Excitation of Earth’s Incessant Free Oscillations by Atmosphere-Ocean-Seafloor Coupling

Excitation of Earth’s Incessant Free Oscillations by Atmosphere-Ocean-Seafloor Coupling Results of application of a grid search method to locate the source of the low frequency hum using 6 hours of data from the BDSN array, F-NET and 10 additional quiet GSN stations, on a day without earthquakes (January 31, 2000). In each panel, the data have been narrow bandpass filtered with a different center period. Dark red areas indicate 5 x 5 degrees areas which yield maximum amplitudes of the corresponding network stacks. Resolution is lost at periods greater than 200 sec.
<br /><br />
The observation on long period seismograms of continuously excited free oscillations of the Earth was first made by japanese scientists in 1998, during intervals free of significant earthquakes. Since then, attention has focused on elucidating the physical mechanism responsible for them. The sum of all small earthquakes remaining in the records cannot explain the observed level of excitation. The mechanism must be shallow, as fundamental modes appear to be preferentially excited. It shows seasonal variability, with peaks in the northern and southern hemisphere winters. Stochastic mechanisms involving turbulent motion in the atmosphere have been proposed as well as random distribution of sources around the world. An alternative potential source of excitation of the continuous oscillations is in the oceans, but so far the observations, based on the computation of spectra or correlations of signals across long time series, do not have the spacial and temporal resolution to locate these sources.
<br /><br />
We have developed an array-based method to detect and locate sources of very long period surface wave energy, utilizing the dispersive properties of Rayleigh waves. Our basic approach uses data from two large aperture arrays of very long period seismometers (BDSN in California and F-NET in Japan). We stack the data after projection to the center of each array, and look for directions of arrival of maximum amplitude in the stacks as a function of back-azimuth, taking into account the array response. We show that, for each array, there is a well defined preferential direction, which is stable over one season but changes significantly from winter to summer. The fluctuation as a function of time of the maximum stack amplitudes are correlated across the two arrays and point to the northern Pacific ocean in the northern hemisphere winter and the southern Oceans in the summer, correlating with changes in the global distribution of maximum wave height. The addition of other stations equipped with STS-1 seismometers (GSN and GEOSCOPE) allows us to apply a grid search method to more precisely determine the loci of the multiple sources during a particularly stormy day in the north Pacific ocean.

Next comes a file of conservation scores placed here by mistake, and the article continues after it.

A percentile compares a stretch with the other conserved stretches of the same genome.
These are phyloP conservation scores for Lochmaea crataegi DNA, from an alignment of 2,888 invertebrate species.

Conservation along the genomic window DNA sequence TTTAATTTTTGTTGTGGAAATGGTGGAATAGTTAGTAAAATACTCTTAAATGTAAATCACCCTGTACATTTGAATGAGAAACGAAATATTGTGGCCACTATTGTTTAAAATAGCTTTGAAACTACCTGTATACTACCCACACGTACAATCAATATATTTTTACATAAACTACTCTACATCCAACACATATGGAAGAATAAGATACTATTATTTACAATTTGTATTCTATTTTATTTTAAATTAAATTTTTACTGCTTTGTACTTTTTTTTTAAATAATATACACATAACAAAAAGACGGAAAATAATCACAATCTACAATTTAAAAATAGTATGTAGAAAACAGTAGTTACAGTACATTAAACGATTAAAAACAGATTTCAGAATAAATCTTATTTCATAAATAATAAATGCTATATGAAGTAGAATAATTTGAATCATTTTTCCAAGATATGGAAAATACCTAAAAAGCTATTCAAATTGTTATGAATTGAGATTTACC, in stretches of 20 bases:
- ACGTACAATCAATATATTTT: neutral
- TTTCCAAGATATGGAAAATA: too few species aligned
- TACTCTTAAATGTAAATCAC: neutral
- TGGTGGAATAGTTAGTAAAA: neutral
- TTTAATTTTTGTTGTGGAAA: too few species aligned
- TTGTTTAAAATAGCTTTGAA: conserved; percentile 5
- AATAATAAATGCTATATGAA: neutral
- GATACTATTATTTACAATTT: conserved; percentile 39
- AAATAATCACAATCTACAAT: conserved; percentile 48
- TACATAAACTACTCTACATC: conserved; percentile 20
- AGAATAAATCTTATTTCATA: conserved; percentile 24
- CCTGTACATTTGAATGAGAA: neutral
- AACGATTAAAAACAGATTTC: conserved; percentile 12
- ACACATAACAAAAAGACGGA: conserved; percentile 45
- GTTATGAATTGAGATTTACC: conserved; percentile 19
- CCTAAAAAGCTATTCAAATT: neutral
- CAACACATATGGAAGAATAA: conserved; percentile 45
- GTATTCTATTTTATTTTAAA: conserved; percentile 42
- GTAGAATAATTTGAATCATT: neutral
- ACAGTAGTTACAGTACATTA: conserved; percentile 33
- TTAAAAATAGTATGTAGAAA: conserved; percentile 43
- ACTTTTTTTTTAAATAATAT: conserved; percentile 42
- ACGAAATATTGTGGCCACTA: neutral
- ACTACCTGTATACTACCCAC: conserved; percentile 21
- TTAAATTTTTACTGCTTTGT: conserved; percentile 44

<br /><br />
We infer that the background oscillations originate primarily in the oceans, and are caused by a non-linear coupling mechanism involving the atmosphere (winds), the oceans (transfer of energy from ocean waves to infragravity waves) and the seafloor (transfer of energy to elastic waves).
<br /><br />
Rhie, J. and B. Romanowicz, Excitation of earth’s incessant free oscillations by Atmosphere-Ocean-Seafloor coupling, Nature, 431, 552-556, 2004.

Comments

No comments yet.

  •  

Welcome

Welcome to the IRIS Image Gallery – a diverse collection of photographs and visuals that encompass the range and breadth of seismology and the seismological community.

Please browse through our albums. These low and medium-resolution images can be freely used for personal and educational/academic purposes, but we request you recognize the image contributor by including in your product or presentation the credit displayed with each image.

More information is available in the Image Use Agreement.

If you have any comments, questions, or suggestions related to the IRIS Image Gallery, you can send them to gallery@iris.edu.

Photo info

Popular tags